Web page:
Presented as part of the Sydney Vivid Festival of ideas, the Making Demands seminar and workshop saw a moderated panel discuss how we can make our cities work better for us. The event was hosted by the Gold Club, a guild of pivotal women in Australian design, in conjunction with Parlour, representing women and equity in architecture and landscape architecture. The four panellists were Dr Fiona Foley, indigenous artist and activist; Shelley Penn, architect and strategic advisor; Clare Sowden, development director at PricewaterhouseCoopers and Barbara Schaffer, principal landscape architect for the Government Architect’s Office.
The aim of the event was to awaken the expectations of multi-disciplinary design, and motivate pragmatic and inspired responses within our city. The panel explored these concerns across the realms of public art, urban renewal, architectural leadership and cultural value. The different perspectives of each panellist highlighted the diverse role that women are playing in the design professions and the unique set of skills they bring to each project. Making Demands was fittingly held in the new OBJECT: Australian Design Centre on William Street, in its recent reincarnation from the Object Gallery in Surry Hills. Currently situated in a shop front to the street and small plaza, OBJECT is positioned amongst office buildings, car showrooms, art galleries, gourmet chocolate shops and furniture retailers. It is a constantly changing retail landscape, yet one that seems like it is finally contributing to the public life of the street. Due mostly to the City of Sydney’s Creative Cities Policy this diversity of creative retailers and galleries now occupying the street is enlivening the precinct and encouraging change. This type of urban renewal on the fringes of the city represents strategic design on the micro level, with good policy driving change by enabling diversity and equality into the periphery, therefore allowing for better connections and growth to occur. Formerly an inhospitable, car-choked thoroughfare with little pedestrian appeal, William Street is slowly transforming into the pedestrian boulevard that was envisioned nearly 20 years ago as the Cross City Tunnel was being planned.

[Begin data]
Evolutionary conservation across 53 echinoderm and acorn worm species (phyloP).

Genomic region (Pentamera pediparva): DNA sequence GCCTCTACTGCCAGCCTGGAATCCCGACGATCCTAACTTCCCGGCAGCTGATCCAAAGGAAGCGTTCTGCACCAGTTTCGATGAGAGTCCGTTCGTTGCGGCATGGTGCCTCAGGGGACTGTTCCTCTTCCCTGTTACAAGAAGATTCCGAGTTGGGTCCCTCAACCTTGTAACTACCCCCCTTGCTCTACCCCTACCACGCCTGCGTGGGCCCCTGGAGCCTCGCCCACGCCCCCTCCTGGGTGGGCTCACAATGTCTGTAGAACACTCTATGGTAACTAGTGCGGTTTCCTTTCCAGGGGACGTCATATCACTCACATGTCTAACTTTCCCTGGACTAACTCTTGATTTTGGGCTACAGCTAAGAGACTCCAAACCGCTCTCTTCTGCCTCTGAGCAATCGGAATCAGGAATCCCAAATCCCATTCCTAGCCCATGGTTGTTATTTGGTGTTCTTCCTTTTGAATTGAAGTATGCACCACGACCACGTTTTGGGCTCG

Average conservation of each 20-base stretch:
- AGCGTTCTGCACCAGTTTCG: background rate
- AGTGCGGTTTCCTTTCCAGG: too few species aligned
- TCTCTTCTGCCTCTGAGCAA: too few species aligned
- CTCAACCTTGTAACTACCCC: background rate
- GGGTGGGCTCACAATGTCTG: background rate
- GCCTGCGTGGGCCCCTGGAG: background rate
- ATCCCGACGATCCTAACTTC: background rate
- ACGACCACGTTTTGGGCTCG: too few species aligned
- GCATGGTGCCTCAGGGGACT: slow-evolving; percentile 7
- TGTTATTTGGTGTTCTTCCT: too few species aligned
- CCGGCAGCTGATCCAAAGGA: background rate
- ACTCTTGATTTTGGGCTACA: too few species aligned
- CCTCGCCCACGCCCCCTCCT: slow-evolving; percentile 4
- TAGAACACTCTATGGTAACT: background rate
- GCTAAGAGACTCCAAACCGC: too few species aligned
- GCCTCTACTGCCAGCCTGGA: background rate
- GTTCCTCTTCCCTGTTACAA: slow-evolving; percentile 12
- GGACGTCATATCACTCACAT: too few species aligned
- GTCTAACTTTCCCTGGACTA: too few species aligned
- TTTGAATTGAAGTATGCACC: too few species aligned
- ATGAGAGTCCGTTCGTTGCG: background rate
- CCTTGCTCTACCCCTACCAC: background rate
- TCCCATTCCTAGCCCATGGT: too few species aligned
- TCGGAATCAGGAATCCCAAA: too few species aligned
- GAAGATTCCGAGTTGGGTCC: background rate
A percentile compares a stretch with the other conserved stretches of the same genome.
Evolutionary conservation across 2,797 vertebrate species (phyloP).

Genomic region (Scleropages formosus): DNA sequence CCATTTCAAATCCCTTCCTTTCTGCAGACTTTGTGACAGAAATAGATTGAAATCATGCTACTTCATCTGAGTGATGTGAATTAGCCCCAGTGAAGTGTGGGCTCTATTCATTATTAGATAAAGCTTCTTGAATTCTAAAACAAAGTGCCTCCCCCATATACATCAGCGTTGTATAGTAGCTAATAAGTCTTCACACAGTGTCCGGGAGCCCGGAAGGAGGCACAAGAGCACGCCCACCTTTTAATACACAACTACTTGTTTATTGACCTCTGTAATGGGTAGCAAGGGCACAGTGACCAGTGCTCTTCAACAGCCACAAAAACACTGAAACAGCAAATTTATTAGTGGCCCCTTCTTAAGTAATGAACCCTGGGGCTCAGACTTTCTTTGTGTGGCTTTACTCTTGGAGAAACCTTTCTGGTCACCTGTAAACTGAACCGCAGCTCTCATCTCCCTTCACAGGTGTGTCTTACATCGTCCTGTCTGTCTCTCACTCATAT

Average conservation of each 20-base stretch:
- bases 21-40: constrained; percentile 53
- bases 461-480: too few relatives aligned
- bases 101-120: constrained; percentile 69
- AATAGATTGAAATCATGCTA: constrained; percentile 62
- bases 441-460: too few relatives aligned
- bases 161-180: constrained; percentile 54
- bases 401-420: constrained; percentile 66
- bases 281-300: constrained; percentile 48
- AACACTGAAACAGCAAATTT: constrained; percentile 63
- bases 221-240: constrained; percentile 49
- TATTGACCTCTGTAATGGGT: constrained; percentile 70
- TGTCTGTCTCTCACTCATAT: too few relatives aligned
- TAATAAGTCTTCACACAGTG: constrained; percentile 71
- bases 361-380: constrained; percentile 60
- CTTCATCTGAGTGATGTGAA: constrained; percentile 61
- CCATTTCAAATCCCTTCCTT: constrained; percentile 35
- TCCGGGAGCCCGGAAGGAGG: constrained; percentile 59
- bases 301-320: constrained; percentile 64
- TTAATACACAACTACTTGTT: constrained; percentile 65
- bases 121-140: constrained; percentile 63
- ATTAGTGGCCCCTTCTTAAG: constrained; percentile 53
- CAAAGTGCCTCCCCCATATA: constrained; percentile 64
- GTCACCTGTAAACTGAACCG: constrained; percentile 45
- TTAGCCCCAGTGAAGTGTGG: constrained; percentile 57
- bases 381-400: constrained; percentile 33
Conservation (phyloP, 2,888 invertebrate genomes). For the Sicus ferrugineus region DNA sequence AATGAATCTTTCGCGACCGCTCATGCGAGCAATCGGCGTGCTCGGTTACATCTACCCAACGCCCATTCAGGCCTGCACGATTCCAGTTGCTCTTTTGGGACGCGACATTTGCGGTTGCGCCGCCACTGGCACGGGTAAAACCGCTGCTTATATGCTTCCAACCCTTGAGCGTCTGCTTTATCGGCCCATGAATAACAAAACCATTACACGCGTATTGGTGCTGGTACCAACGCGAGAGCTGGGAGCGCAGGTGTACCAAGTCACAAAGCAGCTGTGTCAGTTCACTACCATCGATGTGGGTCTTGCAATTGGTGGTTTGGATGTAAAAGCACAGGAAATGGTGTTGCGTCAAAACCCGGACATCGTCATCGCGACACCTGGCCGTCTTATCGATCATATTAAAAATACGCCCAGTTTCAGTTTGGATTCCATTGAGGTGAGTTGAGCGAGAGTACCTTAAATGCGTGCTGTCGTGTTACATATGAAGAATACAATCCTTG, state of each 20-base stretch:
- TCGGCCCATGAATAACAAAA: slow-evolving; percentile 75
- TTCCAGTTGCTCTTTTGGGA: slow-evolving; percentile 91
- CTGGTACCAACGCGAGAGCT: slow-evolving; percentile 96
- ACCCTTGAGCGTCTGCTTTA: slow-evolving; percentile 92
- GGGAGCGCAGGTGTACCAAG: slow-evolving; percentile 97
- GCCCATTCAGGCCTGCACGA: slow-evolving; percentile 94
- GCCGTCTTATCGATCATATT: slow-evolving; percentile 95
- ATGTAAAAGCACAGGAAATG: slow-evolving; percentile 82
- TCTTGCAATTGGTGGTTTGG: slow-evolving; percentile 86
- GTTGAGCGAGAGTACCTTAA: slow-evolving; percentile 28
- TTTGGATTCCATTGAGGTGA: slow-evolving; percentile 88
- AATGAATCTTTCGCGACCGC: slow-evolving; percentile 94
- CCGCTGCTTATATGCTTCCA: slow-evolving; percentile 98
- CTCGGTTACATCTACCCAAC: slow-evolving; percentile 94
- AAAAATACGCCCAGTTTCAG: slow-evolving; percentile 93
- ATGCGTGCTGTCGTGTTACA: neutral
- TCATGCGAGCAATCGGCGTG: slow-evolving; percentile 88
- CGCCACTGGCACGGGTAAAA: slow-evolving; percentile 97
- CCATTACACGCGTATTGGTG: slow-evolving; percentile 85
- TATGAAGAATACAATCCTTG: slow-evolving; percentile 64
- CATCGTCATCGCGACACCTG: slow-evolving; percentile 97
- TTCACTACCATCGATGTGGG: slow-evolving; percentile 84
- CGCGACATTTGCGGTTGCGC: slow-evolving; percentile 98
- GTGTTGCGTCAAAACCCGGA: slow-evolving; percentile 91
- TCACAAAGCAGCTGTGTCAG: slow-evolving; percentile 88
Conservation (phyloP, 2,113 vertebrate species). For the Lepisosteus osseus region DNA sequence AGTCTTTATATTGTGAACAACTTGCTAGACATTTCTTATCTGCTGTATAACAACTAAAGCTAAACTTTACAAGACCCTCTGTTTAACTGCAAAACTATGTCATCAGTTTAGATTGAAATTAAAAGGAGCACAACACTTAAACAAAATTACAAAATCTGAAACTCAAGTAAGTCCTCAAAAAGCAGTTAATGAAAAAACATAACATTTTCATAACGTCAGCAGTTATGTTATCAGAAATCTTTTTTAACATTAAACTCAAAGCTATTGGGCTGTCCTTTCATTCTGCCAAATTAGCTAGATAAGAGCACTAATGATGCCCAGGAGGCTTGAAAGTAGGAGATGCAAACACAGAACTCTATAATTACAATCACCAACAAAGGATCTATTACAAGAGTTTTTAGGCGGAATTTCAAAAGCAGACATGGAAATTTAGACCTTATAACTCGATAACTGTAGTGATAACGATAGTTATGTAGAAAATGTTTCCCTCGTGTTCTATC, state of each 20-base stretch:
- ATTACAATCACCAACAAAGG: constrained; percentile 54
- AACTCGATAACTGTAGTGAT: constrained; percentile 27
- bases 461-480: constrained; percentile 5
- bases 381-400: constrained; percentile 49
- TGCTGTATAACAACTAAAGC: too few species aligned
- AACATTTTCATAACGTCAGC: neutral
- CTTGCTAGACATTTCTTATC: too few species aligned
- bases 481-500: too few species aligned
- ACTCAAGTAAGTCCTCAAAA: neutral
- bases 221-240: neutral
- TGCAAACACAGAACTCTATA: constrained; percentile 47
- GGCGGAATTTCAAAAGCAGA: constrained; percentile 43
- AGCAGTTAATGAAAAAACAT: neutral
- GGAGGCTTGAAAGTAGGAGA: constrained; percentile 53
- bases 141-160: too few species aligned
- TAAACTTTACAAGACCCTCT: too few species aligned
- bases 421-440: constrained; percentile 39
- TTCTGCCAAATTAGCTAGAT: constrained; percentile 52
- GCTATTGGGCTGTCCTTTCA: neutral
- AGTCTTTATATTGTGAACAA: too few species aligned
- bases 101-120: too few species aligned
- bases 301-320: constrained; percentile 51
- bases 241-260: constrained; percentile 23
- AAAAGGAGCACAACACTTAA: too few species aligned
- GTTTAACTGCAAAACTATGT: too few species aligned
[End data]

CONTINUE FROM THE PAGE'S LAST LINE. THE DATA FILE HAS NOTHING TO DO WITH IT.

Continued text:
This innovative repairing of the city at the grass roots level is also reflected in the interior design of the new OBJECT. Cleverly designed by Those Architects, the space encompasses a gallery and informal presentation/seminar space, with an open connection to the street. The seating area or bund seamlessly connects the two separate gallery spaces that are located at different levels as they correspond to the slope of the street. Sitting across the bund, the seminar participants became actively engaged in the conversation between the moderator and the panelists.
The common theme of the discussion was the role of communication and the understanding it brings for change to occur. Drawing on her years of experience across different scales of architecture in both private and public practice, Shelley Penn made a case for how important and influential architects can be by the understanding and adapting language for specific situations. Penn stated, “Different voices are needed for different contexts and different relationships”. This idea acknowledges the importance of community consultation in strategic design for city making – consultation that can only be achieved by adopting methods of communication that effectively engage the public.
Principal, ssd studio